Weaver Wednesday : Red-billed Quelea2012-08-29 (260)
The Red-billed Quelea Quelea quelea is in the genus Quelea, which contains three species. The origin of the name 'quelea' is unclear but may derive from the English quail, which has the variant spellings 'qualia' and 'qualea'. Queleas are small, short-tailed, sexually dimorphic weavers of moist to arid grassland. They are highly gregarious and colonial, being major granivorous bird pests. They are nomadic or migratory in most regions. Females and non-breeding males resemble non-breeding bishops but queleas have yellow (instead of buff) edges to the primaries - this is visible in photo 2 above.
The Red-billed Quelea male in breeding plumage (photo above left) has a mask with no pink or varying amounts of pink around the mask. The mask is usually black but is white in some males (see more photos of head plumage variation here). This variation is to allow individuals to recognise each other. In the non-breeding season the sexes are alike, with a dull brown plumage, and a red bill, eye-rings and legs (photo above right).
The Red-billed Quelea is one of the most abundant bird species in the world and its post-breeding population has been estimated to be 1.5 billion birds, leading to its nickname "Africa's feathered locust". It is a significant pest of small grain crops throughout sub-Saharan Africa and is therefore a major threat to subsistence farmers and of economic importance to commercial farmers. Although millions of Queleas are killed each year in government control operations, these birds remain abundant.
There are three subspecies in which there are small plumage differences in the breeding plumages of males and it is difficult to delineate the exact distribution of the subspecies as there may be large hybrid overlap zones. Approximate distributions are: Q. q. quelea occurs in western Africa from Senegal to Chad; Q. q. aethiopica in north-eastern Africa from Sudan to Somalia, north-eastern Zaire, Uganda, Kenya and Tanzania; and Q. q. lathamii in the southern third of Africa. The map (left) shows the distribution of the Red-billed Quelea - the darker green shows areas of high breeding effort.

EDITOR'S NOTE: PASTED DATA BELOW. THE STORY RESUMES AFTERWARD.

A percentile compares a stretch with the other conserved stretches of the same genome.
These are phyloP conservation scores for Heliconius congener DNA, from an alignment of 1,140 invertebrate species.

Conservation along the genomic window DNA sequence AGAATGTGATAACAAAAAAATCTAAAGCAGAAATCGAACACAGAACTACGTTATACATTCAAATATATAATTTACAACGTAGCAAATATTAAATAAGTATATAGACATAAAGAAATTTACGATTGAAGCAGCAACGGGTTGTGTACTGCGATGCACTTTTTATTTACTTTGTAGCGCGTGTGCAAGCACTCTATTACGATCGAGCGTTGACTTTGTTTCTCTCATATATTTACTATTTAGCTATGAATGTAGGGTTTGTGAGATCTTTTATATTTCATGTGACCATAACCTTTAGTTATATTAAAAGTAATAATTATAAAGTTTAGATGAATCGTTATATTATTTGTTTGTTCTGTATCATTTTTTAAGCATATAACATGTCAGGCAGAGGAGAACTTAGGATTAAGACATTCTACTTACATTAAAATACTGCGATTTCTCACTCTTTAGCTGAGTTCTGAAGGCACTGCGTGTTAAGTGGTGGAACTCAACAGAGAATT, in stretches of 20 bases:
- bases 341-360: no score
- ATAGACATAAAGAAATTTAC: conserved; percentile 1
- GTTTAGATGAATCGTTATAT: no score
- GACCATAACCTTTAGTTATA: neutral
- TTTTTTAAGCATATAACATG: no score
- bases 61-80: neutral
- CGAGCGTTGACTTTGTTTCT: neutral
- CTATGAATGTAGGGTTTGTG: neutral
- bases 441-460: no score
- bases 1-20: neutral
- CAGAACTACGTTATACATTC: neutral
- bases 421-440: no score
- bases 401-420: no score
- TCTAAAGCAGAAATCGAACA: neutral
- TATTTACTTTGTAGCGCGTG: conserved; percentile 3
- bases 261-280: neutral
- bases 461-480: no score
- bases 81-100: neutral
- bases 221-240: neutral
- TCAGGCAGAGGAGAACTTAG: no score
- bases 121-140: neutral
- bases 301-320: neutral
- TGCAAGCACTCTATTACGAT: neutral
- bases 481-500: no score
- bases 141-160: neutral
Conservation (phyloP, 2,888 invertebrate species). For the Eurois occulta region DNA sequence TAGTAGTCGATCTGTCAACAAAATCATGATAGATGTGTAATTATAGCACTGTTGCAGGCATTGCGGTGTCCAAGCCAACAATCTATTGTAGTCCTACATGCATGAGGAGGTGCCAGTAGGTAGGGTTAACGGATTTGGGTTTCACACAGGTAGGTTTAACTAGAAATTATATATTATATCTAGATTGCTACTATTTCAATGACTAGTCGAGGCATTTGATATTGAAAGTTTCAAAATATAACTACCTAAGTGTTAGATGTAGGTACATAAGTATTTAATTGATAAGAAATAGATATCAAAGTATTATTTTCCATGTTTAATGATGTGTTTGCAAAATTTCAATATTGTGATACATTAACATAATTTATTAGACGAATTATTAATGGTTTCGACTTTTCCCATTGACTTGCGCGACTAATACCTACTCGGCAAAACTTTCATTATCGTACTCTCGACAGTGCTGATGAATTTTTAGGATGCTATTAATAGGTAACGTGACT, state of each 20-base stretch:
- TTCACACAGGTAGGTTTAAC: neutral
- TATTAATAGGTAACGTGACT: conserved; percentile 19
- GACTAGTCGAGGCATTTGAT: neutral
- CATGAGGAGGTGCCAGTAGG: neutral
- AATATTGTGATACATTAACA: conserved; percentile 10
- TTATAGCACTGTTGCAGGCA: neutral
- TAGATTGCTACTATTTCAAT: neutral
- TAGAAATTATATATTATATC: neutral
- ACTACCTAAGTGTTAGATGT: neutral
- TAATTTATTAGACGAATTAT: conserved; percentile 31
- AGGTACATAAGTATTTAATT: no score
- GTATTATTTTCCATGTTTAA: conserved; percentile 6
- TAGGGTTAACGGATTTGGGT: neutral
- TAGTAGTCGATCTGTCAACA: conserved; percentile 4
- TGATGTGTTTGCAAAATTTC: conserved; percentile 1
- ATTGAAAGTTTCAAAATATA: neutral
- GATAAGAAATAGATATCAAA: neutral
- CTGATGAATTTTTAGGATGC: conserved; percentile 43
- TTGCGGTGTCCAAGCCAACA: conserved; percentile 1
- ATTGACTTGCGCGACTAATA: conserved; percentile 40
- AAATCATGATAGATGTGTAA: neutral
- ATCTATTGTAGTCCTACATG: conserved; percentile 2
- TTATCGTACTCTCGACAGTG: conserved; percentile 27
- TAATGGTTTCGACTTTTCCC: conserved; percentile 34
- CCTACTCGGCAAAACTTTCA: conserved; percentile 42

The Red-billed Quelea is monogamous and breeds in small to vast colonies - in contrast, most monogamous weavers breed as pairs or in small groups. The Red-billed Quelea has one of the shortest breeding cycles of any bird. The breeding cycle takes about seven weeks: nest construction and egg laying overlap and are completed in six days; incubation lasts 9–10 days; the nestling period takes 11–13 days; chicks fledge at age 16 days and start self-feeding at 19 days, and are independent fledglings about a day or two later.
This species also builds non-breeding nests through the year. The birds roost in large flocks in reeds or trees, and they leave the roosts at dawn to fly some distance to forage in the early morning. By mid morning they congregate in smaller flocks near their foraging sites to rest for the hot part of the day. While resting they chatter and build nests, which may be partial or complete structures. These midday roost sites with nests provide important information on where the main foraging areas of this major pest species are. Photo right: example of quelea nests in a midday roost (from phown 1658).
PHOWN records for the Red-billed Quelea appear here, and the midday roost sites are here. This is the most abundant weaver species, but there are very few PHOWN records. Please look out for nests of this important species and submit to PHOWN (PHOtos of Weaver Nests) via the Virtual Museum upload site.
PHOWN records for this species Previous Wedn: Southern Masked Weaver Full weaver species list